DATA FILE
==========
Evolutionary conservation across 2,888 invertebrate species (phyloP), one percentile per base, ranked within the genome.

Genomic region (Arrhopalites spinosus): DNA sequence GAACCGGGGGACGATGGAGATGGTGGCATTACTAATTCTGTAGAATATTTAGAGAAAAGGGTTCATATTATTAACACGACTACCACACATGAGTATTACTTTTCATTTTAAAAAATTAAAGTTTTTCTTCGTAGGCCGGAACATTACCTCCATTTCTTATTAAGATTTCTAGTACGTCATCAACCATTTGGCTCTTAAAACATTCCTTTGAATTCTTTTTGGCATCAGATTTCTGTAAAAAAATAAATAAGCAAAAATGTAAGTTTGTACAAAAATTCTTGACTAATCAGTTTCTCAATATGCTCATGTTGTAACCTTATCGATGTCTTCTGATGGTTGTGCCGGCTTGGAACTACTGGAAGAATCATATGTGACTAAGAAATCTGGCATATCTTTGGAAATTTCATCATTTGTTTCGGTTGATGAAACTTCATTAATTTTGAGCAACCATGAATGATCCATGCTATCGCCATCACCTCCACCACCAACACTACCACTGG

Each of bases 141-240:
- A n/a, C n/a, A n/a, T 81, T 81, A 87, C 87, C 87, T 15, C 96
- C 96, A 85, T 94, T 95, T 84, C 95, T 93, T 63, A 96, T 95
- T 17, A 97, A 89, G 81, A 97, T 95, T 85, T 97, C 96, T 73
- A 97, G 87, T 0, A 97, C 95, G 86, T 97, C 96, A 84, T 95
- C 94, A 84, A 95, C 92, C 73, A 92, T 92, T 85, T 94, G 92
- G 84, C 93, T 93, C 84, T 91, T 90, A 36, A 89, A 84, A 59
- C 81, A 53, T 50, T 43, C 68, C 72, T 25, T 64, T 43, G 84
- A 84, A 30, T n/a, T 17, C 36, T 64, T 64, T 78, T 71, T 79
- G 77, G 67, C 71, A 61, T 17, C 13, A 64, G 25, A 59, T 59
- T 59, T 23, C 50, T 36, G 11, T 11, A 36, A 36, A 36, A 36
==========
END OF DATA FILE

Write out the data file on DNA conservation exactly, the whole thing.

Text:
Evolutionary conservation across 2,888 invertebrate species (phyloP), one percentile per base, ranked within the genome.

Genomic region (Arrhopalites spinosus): DNA sequence GAACCGGGGGACGATGGAGATGGTGGCATTACTAATTCTGTAGAATATTTAGAGAAAAGGGTTCATATTATTAACACGACTACCACACATGAGTATTACTTTTCATTTTAAAAAATTAAAGTTTTTCTTCGTAGGCCGGAACATTACCTCCATTTCTTATTAAGATTTCTAGTACGTCATCAACCATTTGGCTCTTAAAACATTCCTTTGAATTCTTTTTGGCATCAGATTTCTGTAAAAAAATAAATAAGCAAAAATGTAAGTTTGTACAAAAATTCTTGACTAATCAGTTTCTCAATATGCTCATGTTGTAACCTTATCGATGTCTTCTGATGGTTGTGCCGGCTTGGAACTACTGGAAGAATCATATGTGACTAAGAAATCTGGCATATCTTTGGAAATTTCATCATTTGTTTCGGTTGATGAAACTTCATTAATTTTGAGCAACCATGAATGATCCATGCTATCGCCATCACCTCCACCACCAACACTACCACTGG

Each of bases 141-240:
- A n/a, C n/a, A n/a, T 81, T 81, A 87, C 87, C 87, T 15, C 96
- C 96, A 85, T 94, T 95, T 84, C 95, T 93, T 63, A 96, T 95
- T 17, A 97, A 89, G 81, A 97, T 95, T 85, T 97, C 96, T 73
- A 97, G 87, T 0, A 97, C 95, G 86, T 97, C 96, A 84, T 95
- C 94, A 84, A 95, C 92, C 73, A 92, T 92, T 85, T 94, G 92
- G 84, C 93, T 93, C 84, T 91, T 90, A 36, A 89, A 84, A 59
- C 81, A 53, T 50, T 43, C 68, C 72, T 25, T 64, T 43, G 84
- A 84, A 30, T n/a, T 17, C 36, T 64, T 64, T 78, T 71, T 79
- G 77, G 67, C 71, A 61, T 17, C 13, A 64, G 25, A 59, T 59
- T 59, T 23, C 50, T 36, G 11, T 11, A 36, A 36, A 36, A 36